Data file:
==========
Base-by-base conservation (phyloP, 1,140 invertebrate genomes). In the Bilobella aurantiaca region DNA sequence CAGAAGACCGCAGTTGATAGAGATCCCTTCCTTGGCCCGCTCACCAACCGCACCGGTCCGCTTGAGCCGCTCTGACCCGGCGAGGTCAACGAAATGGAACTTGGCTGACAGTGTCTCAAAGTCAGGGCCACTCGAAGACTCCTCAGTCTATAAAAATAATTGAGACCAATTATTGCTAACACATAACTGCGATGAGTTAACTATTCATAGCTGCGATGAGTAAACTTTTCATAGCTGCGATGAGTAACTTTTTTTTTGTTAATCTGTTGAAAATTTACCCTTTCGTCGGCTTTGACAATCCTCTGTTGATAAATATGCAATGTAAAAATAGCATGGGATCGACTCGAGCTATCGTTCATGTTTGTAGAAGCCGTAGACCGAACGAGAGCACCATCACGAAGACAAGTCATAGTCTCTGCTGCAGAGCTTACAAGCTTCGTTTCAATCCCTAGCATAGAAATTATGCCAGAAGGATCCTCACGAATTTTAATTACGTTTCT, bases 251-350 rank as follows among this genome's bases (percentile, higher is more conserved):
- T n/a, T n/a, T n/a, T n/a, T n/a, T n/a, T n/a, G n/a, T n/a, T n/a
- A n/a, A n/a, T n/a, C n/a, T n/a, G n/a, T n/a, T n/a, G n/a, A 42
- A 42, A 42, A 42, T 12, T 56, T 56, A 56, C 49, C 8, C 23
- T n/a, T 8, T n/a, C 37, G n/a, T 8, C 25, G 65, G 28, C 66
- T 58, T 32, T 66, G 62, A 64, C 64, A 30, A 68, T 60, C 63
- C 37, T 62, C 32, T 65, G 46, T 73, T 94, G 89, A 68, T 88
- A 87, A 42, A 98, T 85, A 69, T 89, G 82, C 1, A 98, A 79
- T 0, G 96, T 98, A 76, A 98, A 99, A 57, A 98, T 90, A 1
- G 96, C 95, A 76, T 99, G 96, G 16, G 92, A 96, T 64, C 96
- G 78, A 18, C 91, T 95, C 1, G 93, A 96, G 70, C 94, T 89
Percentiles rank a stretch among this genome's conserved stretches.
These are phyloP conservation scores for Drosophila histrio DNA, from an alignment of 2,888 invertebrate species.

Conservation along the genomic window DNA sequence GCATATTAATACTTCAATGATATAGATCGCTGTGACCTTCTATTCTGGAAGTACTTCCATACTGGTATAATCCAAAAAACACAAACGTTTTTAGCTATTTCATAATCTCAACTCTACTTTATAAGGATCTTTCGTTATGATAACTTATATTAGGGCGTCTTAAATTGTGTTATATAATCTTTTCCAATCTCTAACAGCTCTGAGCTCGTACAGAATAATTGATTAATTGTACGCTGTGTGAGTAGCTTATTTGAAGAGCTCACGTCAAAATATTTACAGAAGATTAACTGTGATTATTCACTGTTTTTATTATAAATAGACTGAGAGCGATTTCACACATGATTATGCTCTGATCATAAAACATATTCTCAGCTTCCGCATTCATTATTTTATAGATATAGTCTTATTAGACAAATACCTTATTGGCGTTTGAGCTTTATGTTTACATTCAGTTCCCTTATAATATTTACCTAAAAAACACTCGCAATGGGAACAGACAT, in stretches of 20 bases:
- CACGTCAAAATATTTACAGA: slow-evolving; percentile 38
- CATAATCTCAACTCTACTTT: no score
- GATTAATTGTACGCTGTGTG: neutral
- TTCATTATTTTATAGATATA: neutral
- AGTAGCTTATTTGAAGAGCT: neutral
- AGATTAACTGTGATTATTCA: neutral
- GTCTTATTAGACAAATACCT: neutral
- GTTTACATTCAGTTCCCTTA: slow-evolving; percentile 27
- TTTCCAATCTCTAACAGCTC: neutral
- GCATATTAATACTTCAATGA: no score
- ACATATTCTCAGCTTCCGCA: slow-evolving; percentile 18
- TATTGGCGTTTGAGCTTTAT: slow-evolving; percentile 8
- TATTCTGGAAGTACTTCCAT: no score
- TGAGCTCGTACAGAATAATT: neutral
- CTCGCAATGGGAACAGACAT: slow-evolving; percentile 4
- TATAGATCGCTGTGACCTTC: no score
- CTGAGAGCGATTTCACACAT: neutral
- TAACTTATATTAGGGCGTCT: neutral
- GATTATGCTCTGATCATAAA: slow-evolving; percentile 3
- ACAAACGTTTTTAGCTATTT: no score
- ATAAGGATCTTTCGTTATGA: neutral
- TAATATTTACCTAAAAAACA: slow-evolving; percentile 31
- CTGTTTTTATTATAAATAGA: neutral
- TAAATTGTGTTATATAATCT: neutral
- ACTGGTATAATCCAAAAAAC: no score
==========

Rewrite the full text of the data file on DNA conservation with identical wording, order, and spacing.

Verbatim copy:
Base-by-base conservation (phyloP, 1,140 invertebrate genomes). In the Bilobella aurantiaca region DNA sequence CAGAAGACCGCAGTTGATAGAGATCCCTTCCTTGGCCCGCTCACCAACCGCACCGGTCCGCTTGAGCCGCTCTGACCCGGCGAGGTCAACGAAATGGAACTTGGCTGACAGTGTCTCAAAGTCAGGGCCACTCGAAGACTCCTCAGTCTATAAAAATAATTGAGACCAATTATTGCTAACACATAACTGCGATGAGTTAACTATTCATAGCTGCGATGAGTAAACTTTTCATAGCTGCGATGAGTAACTTTTTTTTTGTTAATCTGTTGAAAATTTACCCTTTCGTCGGCTTTGACAATCCTCTGTTGATAAATATGCAATGTAAAAATAGCATGGGATCGACTCGAGCTATCGTTCATGTTTGTAGAAGCCGTAGACCGAACGAGAGCACCATCACGAAGACAAGTCATAGTCTCTGCTGCAGAGCTTACAAGCTTCGTTTCAATCCCTAGCATAGAAATTATGCCAGAAGGATCCTCACGAATTTTAATTACGTTTCT, bases 251-350 rank as follows among this genome's bases (percentile, higher is more conserved):
- T n/a, T n/a, T n/a, T n/a, T n/a, T n/a, T n/a, G n/a, T n/a, T n/a
- A n/a, A n/a, T n/a, C n/a, T n/a, G n/a, T n/a, T n/a, G n/a, A 42
- A 42, A 42, A 42, T 12, T 56, T 56, A 56, C 49, C 8, C 23
- T n/a, T 8, T n/a, C 37, G n/a, T 8, C 25, G 65, G 28, C 66
- T 58, T 32, T 66, G 62, A 64, C 64, A 30, A 68, T 60, C 63
- C 37, T 62, C 32, T 65, G 46, T 73, T 94, G 89, A 68, T 88
- A 87, A 42, A 98, T 85, A 69, T 89, G 82, C 1, A 98, A 79
- T 0, G 96, T 98, A 76, A 98, A 99, A 57, A 98, T 90, A 1
- G 96, C 95, A 76, T 99, G 96, G 16, G 92, A 96, T 64, C 96
- G 78, A 18, C 91, T 95, C 1, G 93, A 96, G 70, C 94, T 89
Percentiles rank a stretch among this genome's conserved stretches.
These are phyloP conservation scores for Drosophila histrio DNA, from an alignment of 2,888 invertebrate species.

Conservation along the genomic window DNA sequence GCATATTAATACTTCAATGATATAGATCGCTGTGACCTTCTATTCTGGAAGTACTTCCATACTGGTATAATCCAAAAAACACAAACGTTTTTAGCTATTTCATAATCTCAACTCTACTTTATAAGGATCTTTCGTTATGATAACTTATATTAGGGCGTCTTAAATTGTGTTATATAATCTTTTCCAATCTCTAACAGCTCTGAGCTCGTACAGAATAATTGATTAATTGTACGCTGTGTGAGTAGCTTATTTGAAGAGCTCACGTCAAAATATTTACAGAAGATTAACTGTGATTATTCACTGTTTTTATTATAAATAGACTGAGAGCGATTTCACACATGATTATGCTCTGATCATAAAACATATTCTCAGCTTCCGCATTCATTATTTTATAGATATAGTCTTATTAGACAAATACCTTATTGGCGTTTGAGCTTTATGTTTACATTCAGTTCCCTTATAATATTTACCTAAAAAACACTCGCAATGGGAACAGACAT, in stretches of 20 bases:
- CACGTCAAAATATTTACAGA: slow-evolving; percentile 38
- CATAATCTCAACTCTACTTT: no score
- GATTAATTGTACGCTGTGTG: neutral
- TTCATTATTTTATAGATATA: neutral
- AGTAGCTTATTTGAAGAGCT: neutral
- AGATTAACTGTGATTATTCA: neutral
- GTCTTATTAGACAAATACCT: neutral
- GTTTACATTCAGTTCCCTTA: slow-evolving; percentile 27
- TTTCCAATCTCTAACAGCTC: neutral
- GCATATTAATACTTCAATGA: no score
- ACATATTCTCAGCTTCCGCA: slow-evolving; percentile 18
- TATTGGCGTTTGAGCTTTAT: slow-evolving; percentile 8
- TATTCTGGAAGTACTTCCAT: no score
- TGAGCTCGTACAGAATAATT: neutral
- CTCGCAATGGGAACAGACAT: slow-evolving; percentile 4
- TATAGATCGCTGTGACCTTC: no score
- CTGAGAGCGATTTCACACAT: neutral
- TAACTTATATTAGGGCGTCT: neutral
- GATTATGCTCTGATCATAAA: slow-evolving; percentile 3
- ACAAACGTTTTTAGCTATTT: no score
- ATAAGGATCTTTCGTTATGA: neutral
- TAATATTTACCTAAAAAACA: slow-evolving; percentile 31
- CTGTTTTTATTATAAATAGA: neutral
- TAAATTGTGTTATATAATCT: neutral
- ACTGGTATAATCCAAAAAAC: no score